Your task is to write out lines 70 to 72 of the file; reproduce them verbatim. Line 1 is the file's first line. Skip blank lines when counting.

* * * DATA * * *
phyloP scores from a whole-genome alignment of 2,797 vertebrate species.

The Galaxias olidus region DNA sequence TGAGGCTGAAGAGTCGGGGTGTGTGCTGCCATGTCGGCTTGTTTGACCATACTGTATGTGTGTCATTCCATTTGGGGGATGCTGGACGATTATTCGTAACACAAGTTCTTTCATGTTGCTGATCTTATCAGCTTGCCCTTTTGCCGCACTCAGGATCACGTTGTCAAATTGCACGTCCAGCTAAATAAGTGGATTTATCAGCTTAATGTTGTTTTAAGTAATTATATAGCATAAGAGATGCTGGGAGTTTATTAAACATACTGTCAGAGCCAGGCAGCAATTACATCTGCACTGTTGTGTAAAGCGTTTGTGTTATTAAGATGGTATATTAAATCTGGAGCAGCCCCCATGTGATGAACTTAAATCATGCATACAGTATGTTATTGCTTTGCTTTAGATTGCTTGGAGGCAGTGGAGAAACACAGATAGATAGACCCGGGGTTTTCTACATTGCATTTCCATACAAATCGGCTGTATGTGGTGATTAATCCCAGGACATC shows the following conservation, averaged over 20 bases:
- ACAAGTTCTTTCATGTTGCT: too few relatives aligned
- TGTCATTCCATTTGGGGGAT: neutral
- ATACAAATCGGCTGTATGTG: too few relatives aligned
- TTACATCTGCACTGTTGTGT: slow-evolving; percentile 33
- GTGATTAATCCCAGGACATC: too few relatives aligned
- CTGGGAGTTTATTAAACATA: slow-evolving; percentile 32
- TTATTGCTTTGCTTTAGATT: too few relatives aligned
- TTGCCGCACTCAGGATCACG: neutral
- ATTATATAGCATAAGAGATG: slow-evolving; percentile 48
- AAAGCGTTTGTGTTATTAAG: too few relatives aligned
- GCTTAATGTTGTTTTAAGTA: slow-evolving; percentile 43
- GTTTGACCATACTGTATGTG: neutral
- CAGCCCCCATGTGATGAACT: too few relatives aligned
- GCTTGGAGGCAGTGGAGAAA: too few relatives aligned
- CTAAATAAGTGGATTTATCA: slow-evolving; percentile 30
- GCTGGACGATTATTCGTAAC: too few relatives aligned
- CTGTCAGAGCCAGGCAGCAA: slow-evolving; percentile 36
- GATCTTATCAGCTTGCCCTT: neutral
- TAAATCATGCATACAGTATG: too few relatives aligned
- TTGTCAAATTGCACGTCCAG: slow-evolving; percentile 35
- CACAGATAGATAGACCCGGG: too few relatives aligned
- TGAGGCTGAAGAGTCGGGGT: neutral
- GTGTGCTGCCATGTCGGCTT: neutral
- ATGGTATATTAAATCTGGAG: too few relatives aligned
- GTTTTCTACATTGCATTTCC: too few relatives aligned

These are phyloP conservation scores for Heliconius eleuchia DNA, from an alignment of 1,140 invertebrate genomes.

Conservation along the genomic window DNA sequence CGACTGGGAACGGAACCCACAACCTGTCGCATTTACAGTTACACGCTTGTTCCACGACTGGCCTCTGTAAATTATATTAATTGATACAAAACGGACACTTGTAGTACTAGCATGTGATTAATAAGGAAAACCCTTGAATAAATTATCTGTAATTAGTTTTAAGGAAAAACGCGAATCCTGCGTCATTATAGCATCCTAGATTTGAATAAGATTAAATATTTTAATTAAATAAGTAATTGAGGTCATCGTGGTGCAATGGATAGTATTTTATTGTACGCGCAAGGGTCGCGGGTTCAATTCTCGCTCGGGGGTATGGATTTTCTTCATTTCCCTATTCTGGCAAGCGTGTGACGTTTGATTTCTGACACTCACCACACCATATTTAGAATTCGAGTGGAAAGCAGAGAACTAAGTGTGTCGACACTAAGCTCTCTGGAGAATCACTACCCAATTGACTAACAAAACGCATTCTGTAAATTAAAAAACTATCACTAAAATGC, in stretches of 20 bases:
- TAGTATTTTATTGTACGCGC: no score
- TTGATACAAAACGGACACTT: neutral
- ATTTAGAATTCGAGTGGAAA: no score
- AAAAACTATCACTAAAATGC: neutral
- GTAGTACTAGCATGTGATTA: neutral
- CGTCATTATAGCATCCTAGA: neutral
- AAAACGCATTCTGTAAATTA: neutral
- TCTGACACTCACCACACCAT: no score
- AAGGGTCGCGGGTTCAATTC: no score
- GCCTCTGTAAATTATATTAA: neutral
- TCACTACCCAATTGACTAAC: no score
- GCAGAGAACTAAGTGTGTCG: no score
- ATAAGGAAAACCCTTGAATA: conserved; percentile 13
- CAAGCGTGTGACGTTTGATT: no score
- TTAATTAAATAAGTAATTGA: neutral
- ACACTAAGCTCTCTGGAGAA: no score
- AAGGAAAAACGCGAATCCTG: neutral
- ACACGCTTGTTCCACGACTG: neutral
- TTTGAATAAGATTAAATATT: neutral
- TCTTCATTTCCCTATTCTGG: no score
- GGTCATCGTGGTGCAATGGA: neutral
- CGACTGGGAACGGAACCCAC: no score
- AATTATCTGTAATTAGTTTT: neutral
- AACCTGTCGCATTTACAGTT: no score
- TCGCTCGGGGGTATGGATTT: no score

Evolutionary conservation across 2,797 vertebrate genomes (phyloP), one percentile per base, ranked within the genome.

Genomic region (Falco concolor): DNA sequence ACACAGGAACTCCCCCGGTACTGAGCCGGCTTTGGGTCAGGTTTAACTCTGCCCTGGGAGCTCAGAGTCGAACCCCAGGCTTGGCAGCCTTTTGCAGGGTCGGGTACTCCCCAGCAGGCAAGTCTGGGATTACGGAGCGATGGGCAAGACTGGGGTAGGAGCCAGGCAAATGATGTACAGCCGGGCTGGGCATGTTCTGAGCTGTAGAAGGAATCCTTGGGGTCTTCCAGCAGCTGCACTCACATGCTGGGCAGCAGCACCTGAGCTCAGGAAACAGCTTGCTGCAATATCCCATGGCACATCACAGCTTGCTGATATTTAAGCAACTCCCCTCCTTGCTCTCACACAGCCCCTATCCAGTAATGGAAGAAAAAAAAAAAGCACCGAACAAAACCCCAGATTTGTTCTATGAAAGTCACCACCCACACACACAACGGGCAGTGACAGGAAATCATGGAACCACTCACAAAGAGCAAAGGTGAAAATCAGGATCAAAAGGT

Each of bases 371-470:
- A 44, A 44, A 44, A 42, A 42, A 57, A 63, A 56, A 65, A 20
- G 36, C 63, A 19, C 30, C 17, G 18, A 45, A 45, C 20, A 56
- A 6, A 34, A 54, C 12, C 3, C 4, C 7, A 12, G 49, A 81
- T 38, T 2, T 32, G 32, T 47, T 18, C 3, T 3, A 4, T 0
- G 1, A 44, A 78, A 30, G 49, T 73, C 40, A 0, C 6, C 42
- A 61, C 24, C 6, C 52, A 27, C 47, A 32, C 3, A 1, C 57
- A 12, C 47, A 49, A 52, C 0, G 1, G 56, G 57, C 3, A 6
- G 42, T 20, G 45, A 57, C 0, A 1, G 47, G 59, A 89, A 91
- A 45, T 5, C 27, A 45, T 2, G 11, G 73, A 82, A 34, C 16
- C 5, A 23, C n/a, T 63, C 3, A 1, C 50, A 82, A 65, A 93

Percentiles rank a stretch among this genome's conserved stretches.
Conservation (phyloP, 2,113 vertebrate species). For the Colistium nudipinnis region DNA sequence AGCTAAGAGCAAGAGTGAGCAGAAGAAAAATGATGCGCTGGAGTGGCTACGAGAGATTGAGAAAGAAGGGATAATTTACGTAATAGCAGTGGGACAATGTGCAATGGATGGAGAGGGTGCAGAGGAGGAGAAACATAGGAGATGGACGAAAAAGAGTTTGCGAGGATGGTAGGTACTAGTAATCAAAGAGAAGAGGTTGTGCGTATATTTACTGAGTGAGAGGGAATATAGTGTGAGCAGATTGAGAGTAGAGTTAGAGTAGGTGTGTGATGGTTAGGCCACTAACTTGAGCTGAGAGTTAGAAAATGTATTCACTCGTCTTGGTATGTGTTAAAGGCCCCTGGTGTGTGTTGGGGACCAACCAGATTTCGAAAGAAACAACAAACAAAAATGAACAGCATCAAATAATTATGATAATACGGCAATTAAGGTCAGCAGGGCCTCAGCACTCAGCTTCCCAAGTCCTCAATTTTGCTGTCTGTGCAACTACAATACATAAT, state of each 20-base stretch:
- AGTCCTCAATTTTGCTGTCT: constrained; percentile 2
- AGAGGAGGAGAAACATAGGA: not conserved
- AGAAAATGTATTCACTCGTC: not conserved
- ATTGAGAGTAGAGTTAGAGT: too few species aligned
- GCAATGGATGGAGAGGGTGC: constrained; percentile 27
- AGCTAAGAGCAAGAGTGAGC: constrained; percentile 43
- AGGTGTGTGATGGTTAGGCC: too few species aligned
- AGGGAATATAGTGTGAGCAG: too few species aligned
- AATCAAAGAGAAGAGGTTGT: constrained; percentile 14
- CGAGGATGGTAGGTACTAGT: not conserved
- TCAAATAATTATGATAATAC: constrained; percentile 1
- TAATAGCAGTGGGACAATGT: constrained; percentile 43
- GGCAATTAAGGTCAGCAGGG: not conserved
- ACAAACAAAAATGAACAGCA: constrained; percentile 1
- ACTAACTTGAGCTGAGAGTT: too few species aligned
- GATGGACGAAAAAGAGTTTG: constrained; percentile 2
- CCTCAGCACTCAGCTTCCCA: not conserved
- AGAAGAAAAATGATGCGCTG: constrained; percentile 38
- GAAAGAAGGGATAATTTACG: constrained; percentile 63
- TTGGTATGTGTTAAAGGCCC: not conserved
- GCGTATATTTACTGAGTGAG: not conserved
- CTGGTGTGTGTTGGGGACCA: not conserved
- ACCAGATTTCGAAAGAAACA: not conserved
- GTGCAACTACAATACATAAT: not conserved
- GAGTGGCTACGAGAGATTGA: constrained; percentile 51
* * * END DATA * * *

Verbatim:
- AGTCCTCAATTTTGCTGTCT: constrained; percentile 2
- AGAGGAGGAGAAACATAGGA: not conserved
- AGAAAATGTATTCACTCGTC: not conserved